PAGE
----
Konstantinos Kalantzis was born in Athens, Greece in 1981. He studied History and Archaeology at the University of Crete and Visual Anthropology at the Universities of Oxford (MSc) and London (PhD). His doctoral thesis (2010, UCL) focused on the Sphakia region of highland western Crete and approached the visual as a primary field of social engagement.
Since 2008 he has worked as a post-doctoral researcher in two projects (University of Southampton Koutroulou Magoula Archaeological Ethnography project 2010-12; 15 and Therasia project Aristotle University of Thessaloniki, 2010-14). These involved archaeological excavations in Cycladic and mainland Greece. There, he explored historical imagination through a focus on what people do with objects. He is also working on materiality and social imagination in the 'Greek debt crisis'.
He has also worked as the "scientist-in-charge" for the Chios Mastic Gum museum which opened in 2016. He has taught anthropology and modern Greek studies (January-June 2016) at San Francisco State University and has also taught anthropology at the University of Bern (Sept 2016-Jan 2017).
His main research interests include: aesthetics and ideology, landscape, postcolonial and critical theory, power, memory, affect, visual and material culture.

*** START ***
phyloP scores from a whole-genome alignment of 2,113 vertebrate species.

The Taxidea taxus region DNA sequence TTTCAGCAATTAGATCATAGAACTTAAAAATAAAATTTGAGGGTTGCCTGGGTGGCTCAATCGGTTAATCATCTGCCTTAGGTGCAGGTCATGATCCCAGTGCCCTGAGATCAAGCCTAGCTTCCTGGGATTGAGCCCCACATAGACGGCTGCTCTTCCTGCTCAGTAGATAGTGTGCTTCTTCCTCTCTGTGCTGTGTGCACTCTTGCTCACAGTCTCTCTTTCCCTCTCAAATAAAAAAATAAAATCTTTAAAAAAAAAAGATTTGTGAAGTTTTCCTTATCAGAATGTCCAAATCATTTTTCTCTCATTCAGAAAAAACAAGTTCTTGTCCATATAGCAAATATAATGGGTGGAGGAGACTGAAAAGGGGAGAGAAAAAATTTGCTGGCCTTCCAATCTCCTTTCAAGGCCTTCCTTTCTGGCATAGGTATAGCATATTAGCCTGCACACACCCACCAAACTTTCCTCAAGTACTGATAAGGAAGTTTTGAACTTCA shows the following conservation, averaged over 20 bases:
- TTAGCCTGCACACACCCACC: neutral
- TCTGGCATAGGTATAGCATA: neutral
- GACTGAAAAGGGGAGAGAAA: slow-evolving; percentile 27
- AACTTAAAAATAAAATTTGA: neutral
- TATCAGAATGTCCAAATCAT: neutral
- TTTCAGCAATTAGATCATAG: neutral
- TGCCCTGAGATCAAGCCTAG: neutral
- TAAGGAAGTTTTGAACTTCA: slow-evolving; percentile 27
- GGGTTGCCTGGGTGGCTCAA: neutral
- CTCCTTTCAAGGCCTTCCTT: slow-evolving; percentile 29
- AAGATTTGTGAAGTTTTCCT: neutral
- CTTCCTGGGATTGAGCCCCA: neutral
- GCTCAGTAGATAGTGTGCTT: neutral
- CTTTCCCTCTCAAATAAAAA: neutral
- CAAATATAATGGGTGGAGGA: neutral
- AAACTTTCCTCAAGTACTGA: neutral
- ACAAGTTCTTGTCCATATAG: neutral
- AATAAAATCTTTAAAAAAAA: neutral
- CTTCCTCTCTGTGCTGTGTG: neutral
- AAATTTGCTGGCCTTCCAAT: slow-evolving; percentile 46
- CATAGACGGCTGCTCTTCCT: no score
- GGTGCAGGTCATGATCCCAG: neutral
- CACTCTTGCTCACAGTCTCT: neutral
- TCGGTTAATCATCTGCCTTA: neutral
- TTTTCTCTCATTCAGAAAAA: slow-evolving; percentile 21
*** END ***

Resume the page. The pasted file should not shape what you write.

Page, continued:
He has published work in various outlets including American Ethnologist, Comparative Studies in Society and History and History and Anthropology. He has also directed the ethnographic film
'Dowsing the Past: Materialities of Civil War Memories' (2015) [selection: Athens Ethnographic Film Festival 2015 and Chalkida Documentary Festival 2015].
He has received an Arts and Humanities Research Council (AHRC) Scholarship (2006-2010), two University of London scholarships (2007) as well as a Mary Seeger O'Boyle Post-Doctoral Fellowship in Hellenic Studies at Princeton University (2011-2012).
He is currently a Research Associate at University College London, working in the ERC project "Photodemos-Citizens of Photography" led by C. Pinney. His focus
is on Greek-German social relations during the period often called 'the crisis'.
e-mail address: kkalantzis[at]googlemail.com